Dick Gregory Speaks At Mosque #7 (2013)

Dick Gregory discusses: The effect carrying lead bullets has on police officers, college football games & professional athletics, why Magic Johnson stopped playing basketball, the “love” of athletes and entertainers, the Million Man March, the assassination of Malcolm X, Trayvon Martin, and the purpose of the Rodney King riots.

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Book Excerpt Of The Week: “Seventh Child: A Family Memoir Of Malcolm X” By: Rodnell P. Collins

“Malcolm was led to his position by his vast knowledge of Black history in the United States. He constantly reminded us that the highly praised U.S. Constitution not only did not recognize human rights of Black people; it did not even acknowledge our ancestors as full human beings. To placate southern enslavers concerned about their representation in the House of Representatives, the “freedom loving” Christian founding fathers decided that each African would be counted as three-fifths of a person. Is there any other written constitution in world history that described some of its residents as three-fifths of a person? ‘With that as a beginning,’ said Ma, ‘it’s no wonder that the federal government for over two hundred years had no qualms about failing to protect the human rights of our people. To make a strong case at the United Nations, all Malcolm had to do was cite the three-fifths in the Constitution and list all the documented occasions, from enslavement to lynchings to Jim Crow laws, that the federal government failed to protect our human rights. There was no need to distort or magnify that history.’

Traditional civil-rights leaders knew that history as well as Malcolm did. ‘However, they also knew the history of what happened to Black leaders who spoke forcefully on foreign affairs,’ said Ma. ‘Marcus Garvey, whose slogan, ‘Africa for Africans,’ deeply disturbed the colonialists, was jailed, then deported; Paul Robeson was flagrantly harassed and denied a passport for travel; W.E.B. Du Bois, who attended most of the early Pan-African conferences, was flagrantly harassed and also denied traveling rights. He eventually decided to live permanently in Ghana. Later, five years after Malcolm was assassinated, Martin Luther King Jr. was assassinated when he spoke the truth about the Vietnam War.'”

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Anecdote Of The Week: Timing Is Everything

“How long? Not long. Martin and Malcolm knew they didn’t have much time. In Benjamin Mays’ famous poem he illuminates how time is fleeting: ’60 seconds in a minute, a lifetime depends on it.’ In the average lifespan of 70 years, people will spend 23 years sleeping, 16 years working, 8 years watching television, 6 years eating, 6 years commuting, 4 1/2 years for leisure, 4 years ill, 2 years dressing, and 6 months involved in religion.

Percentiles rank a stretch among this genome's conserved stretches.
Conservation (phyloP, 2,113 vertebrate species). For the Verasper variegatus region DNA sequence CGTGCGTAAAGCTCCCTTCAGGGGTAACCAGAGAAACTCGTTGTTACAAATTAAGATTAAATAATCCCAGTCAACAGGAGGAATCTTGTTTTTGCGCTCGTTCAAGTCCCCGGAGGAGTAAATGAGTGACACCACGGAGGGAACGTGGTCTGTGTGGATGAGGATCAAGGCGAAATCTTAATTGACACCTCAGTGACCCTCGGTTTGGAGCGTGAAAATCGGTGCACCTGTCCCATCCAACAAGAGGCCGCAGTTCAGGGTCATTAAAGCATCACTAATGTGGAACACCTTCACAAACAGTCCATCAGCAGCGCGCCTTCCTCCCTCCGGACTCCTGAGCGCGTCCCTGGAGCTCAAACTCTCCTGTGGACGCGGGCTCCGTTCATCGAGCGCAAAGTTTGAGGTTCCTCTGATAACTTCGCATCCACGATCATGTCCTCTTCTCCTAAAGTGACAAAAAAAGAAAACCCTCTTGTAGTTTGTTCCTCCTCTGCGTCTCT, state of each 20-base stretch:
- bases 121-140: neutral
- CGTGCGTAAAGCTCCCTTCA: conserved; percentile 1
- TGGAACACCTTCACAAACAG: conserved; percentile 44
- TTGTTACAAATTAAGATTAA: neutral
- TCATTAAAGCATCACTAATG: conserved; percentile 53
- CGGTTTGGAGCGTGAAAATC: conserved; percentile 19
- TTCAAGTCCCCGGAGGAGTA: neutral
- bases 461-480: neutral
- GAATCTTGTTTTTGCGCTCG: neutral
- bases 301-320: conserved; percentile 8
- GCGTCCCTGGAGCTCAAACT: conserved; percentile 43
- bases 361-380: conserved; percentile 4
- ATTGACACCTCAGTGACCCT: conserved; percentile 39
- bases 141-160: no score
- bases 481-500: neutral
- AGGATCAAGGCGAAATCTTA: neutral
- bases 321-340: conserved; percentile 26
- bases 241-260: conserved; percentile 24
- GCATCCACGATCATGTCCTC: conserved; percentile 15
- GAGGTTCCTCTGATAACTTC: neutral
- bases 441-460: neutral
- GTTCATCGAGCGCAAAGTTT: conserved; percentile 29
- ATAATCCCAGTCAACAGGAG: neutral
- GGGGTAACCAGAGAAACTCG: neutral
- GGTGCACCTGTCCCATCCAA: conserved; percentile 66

Martin and Malcolm knew they wouldn’t have 70 years. They were hoping they could get more than 60 seconds in a minute. Malcolm spent from 1925 to 1938 being a good student. From 1938 to 1946, he was separated from his family and became a hustler. He was incarcerated from 1946 to 1952 and became Malcolm X. He only had 13 years from 1952 to 1965 to share his brilliance with his people.

How long? Not long. Sixty seconds in a minute Martin Luther King knew he didn’t have much time. He graduated from Booker T. Washington High School at 15, Morehouse College at 19, Crozier with a master degree at 22, Boston University with a doctorate at 26, and died at 39. Thirteen years to try to save the world. It is not how long you live, but what you do while you are alive.” -From, “Sankofa: Stories of Power, Hope, and Joy” By: Jawanza Kunjufu

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The Global Threat Of Malcolm X

“Malcolm was courted by high officials…He met Heads of States, and top world leaders. Malcolm was treated as a Statesman and important leader. The Arab Islamic leaders embraced him enthusiastically. The very people who had vast resources of oil were giving Malcolm X special attention, and police escorts. The implications of all this, with a person with the drive and ambitions of Malcolm X, of how he’d have made use of this, are simply enormous and staggering. Malcolm X literally had the chance to change world history!” -From, “The Revenge Of Malcolm X” By: Don Steele

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